Well, it’s mostly a humor trait, it always makes me laugh to distort things, specially when it’s too hieratic, and when I think about a Jesus totally smashed at a wedding, you know, starting to turn water into wine and… I don’t know, maybe I watched too many Monthy Python films! But I always find it funny to desecrate religions like that, all of them. After all, if God created man at His image, theoretically, He should have a sense of humor, shouldn’t He!

 

BCIFF: What was the motivation behind the twist…?

 

To provoke emotions. That’s the aim of a film, finally, or at least it should be. My job is first and foremost to provoke a desire to laugh, or to cry, or to shout, and not only to make people think about political remarks or societal demands, that are quite honourable themes and which, in my opinion, have their place in a film, But it shouldn’t be at the expense of the story and the emotions. That’s the vision I have of cinema, anyway, and that’s what I wanted to achieve with Funeral.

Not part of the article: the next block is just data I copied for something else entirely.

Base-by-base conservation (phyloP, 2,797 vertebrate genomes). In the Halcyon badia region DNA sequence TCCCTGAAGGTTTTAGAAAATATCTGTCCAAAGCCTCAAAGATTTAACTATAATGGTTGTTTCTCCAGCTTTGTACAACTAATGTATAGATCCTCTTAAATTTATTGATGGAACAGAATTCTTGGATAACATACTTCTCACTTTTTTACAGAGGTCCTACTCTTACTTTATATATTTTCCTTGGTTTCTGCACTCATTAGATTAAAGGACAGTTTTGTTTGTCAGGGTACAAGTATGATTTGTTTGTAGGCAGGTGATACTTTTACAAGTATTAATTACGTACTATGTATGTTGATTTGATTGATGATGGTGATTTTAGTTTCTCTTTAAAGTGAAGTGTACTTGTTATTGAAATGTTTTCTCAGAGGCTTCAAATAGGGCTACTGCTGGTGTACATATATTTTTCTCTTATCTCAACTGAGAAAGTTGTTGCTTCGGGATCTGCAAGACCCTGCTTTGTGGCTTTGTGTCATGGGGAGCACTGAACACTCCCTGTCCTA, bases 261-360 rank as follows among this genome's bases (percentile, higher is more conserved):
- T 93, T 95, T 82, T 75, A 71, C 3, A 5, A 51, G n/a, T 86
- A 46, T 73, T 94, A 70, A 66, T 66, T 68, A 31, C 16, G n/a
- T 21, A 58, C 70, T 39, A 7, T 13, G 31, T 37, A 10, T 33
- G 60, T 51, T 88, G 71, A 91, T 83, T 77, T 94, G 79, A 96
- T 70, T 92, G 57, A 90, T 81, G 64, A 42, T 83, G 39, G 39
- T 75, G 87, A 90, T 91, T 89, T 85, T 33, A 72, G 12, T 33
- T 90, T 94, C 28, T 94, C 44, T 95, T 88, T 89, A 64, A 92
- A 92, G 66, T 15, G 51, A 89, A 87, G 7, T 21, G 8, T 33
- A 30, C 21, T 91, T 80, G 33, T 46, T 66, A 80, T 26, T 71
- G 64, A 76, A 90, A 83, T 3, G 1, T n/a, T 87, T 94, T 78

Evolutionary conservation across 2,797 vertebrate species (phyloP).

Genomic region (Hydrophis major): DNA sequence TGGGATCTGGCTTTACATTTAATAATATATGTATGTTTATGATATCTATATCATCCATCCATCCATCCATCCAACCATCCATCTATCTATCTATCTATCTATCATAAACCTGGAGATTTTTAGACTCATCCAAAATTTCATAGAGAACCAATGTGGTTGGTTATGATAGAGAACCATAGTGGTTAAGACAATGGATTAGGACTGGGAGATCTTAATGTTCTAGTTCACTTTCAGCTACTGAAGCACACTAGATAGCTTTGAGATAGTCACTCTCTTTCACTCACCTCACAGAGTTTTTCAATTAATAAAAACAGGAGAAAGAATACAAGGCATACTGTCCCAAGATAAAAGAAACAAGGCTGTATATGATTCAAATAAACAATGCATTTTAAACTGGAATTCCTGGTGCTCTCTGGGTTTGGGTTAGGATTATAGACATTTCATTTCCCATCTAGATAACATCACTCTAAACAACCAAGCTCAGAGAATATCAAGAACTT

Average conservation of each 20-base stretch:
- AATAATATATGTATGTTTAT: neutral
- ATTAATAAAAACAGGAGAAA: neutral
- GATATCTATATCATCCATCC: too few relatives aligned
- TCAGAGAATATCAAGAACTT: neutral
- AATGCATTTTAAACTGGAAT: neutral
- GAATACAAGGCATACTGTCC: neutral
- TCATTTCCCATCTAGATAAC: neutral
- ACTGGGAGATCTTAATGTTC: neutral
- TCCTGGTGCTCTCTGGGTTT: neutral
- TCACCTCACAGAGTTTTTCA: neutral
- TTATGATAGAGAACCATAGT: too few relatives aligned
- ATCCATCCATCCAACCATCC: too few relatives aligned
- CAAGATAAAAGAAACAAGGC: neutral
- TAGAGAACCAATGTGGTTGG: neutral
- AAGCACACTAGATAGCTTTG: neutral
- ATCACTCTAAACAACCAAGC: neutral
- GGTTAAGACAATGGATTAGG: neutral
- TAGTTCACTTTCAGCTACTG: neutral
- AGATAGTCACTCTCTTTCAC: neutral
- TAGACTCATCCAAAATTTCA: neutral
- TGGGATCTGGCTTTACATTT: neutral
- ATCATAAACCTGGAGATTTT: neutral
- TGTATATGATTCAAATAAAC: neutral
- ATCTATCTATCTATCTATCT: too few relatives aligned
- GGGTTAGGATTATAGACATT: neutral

A critic once said that the film made him want to call the people he loved and tell them how he feels about them. That’s exactly what this is about, and I think it’s the best compliment you can give to Funeral.

To provoke the desire to call people you love and tell them, without waiting, before it’s too late. Especially with your family. This is the main message of the film, and of this final twist.